“This is real Beijing,” you offer. A beat. And they give in. After all, who are they to doubt you? Up to now, they have been traveling inside a bubble of incessant coddling, of continental breakfasts and multi-floored shopping malls, of passersby standing a respectful distance apart and then tiptoeing forward, brimming with directions.
The easy part comes once they sit down and you order tea. You don’t nudge the menu closer, a small, laminated card without prices – no need to make it so obvious. Instead, you ask solicitously, “Jasmine, chrysanthemum, barley, oolong, long-leaf, anything you like in particular?”
“Just some herbal tea,” the girl whispers. You spare her the fact that “herbal tea” means nothing here. The boy keeps leaning back every so often before noticing he’s sitting on a stool, not knowing where to put his hands, finally gripping the camera. It resembles a glassy-eyed blackbird, except for the metal sheen that tells you it’s expensive (exactly how much you can’t say, but enough to last you for the next few months, enough to replace your sandals).
The tea comes in a chipped pot, the cups submerged in a separate basin of water. Stale crackers, some broken in half, crowd a third dish. You pour a few drops of tea into the cups, swish them around, dump out the liquid. “Just making sure everything is clean,” you explain, and they nod, impressed. You toast to new friends. Pretend not to see the faces they make when they sip the tea – it’s just brown water, boiled over and over.
Half an hour stretches into one, then two. They ask for your name and you mumble it under your breath and then again, slightly louder. Both times, they nod as though they will remember it. You learn they will be staying in Beijing for a week, then on to Shanghai and Nanjing. They are from Texas, which summons for you images of cowboy hats and T-bone steaks. “That’s not terribly inaccurate,” they laugh. They ask for the best spots in the city to visit. You list a few destinations, ones you think they’ll like or at the very least, describe to their friends as interesting.
“Come on,” the girl presses. “What are the places you really think we should see? The ones that are more out of the way? Be honest.”
You think of the hutong you grew up in. The alleyways were wide enough for only one person to pass through at a time. In the courtyards, children crowded around a roof where pigeons were roosting, trying to coax the birds down, heedless of the women kneeling nearby, scraping clothes against washboards. On one corner, a vegetable hawker unloaded his cart, piled high with cabbage. He once gave you a corn cob whittled into a doll. When it rained, the roads dissolved into muddy soup, making your tattered shoes belch.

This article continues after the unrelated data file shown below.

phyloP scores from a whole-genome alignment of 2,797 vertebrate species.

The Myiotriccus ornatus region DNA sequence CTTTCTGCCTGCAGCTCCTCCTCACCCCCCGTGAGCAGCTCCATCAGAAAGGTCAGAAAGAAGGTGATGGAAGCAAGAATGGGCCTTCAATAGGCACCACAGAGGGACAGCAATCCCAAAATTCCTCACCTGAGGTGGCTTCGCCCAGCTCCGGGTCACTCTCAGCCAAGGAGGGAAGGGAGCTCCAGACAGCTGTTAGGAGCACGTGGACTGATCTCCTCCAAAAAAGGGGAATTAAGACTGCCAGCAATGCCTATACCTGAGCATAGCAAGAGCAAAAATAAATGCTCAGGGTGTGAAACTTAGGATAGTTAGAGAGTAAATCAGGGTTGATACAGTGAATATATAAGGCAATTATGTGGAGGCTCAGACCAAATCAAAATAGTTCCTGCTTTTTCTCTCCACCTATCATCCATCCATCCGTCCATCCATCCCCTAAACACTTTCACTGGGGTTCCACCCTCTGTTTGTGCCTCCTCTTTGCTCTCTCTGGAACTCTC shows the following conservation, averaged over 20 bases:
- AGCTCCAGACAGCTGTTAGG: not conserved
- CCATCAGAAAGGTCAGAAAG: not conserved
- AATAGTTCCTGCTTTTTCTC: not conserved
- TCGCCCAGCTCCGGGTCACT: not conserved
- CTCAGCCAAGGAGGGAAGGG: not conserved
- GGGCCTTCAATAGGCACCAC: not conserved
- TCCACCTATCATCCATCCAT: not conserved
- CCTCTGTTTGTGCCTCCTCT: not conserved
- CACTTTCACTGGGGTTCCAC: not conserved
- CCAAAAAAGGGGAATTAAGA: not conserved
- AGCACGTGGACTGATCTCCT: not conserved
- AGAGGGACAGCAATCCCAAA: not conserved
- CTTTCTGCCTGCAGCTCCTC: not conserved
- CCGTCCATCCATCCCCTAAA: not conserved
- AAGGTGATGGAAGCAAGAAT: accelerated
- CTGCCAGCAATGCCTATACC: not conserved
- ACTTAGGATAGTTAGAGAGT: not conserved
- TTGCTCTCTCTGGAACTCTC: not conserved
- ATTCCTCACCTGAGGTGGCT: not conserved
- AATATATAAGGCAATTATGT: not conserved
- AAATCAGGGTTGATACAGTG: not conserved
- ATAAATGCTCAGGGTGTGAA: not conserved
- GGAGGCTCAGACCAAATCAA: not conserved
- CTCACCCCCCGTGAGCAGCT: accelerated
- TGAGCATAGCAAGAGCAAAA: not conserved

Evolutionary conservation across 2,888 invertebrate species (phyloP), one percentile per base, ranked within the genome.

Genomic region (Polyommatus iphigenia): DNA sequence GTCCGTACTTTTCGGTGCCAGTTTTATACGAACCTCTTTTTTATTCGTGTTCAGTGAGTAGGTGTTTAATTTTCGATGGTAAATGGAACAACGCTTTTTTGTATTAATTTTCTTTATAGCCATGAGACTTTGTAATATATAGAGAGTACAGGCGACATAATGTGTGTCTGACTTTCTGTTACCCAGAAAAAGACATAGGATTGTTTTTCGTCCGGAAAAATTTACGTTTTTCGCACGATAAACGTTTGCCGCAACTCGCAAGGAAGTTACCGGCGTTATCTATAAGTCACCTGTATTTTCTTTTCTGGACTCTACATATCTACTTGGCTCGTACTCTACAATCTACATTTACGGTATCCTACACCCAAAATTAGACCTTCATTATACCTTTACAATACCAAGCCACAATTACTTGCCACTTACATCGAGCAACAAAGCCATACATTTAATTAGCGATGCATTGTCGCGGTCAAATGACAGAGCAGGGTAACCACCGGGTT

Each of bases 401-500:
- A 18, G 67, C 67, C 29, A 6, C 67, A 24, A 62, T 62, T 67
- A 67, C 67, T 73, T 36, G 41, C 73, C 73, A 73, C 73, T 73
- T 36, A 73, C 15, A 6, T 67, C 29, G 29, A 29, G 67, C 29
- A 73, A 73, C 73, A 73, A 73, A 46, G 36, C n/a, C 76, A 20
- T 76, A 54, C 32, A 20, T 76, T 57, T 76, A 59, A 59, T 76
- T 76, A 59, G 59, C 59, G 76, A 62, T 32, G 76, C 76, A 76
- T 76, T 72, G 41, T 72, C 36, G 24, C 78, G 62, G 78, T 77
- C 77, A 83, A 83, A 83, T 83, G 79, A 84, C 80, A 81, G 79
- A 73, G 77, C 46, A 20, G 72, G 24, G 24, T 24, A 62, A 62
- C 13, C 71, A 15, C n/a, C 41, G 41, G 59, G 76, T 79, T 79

“There is one place you should definitely visit. It’s near Xinhua.” You describe it for them, the structure and interior of the hutong, the east-west axis, the tapered roofs, the drum stones in the doorway. How many years has it been? How many years have those walls stood?
It’s only when the girl pipes up that they’d love to see it that you realize your hutong longer exists. Everything has been torn down to make room for apartments and hotels and a Starbucks.
Say yes. Say you will take them there tomorrow. Talk for as long as you can, filling up the teahouse with detailed plans.
Then ask for the check. After a beat, confess stutteringly that you’ve left your wallet at home. Make an elaborate show of contrition. Turn your bag and pockets out again and again. Apologize. Insist you will give them the money tomorrow.
Watch the girl’s smile unbraid.
Watch them consult their wallets, peel each bill apart, come up short, count again, reach the same conclusion. They don’t fully realize the math, the vast gulf between the money they owe and the broken crackers, the weak tea. Later, in the safety of their hotel room, once the Internet connection steadies enough to confirm the yuan to dollar conversion, it will dawn on them.
Watch the boy cradle his camera.
“See you tomorrow,” you promise, your stomach a curdling riot. You tell yourself it’s from the tea.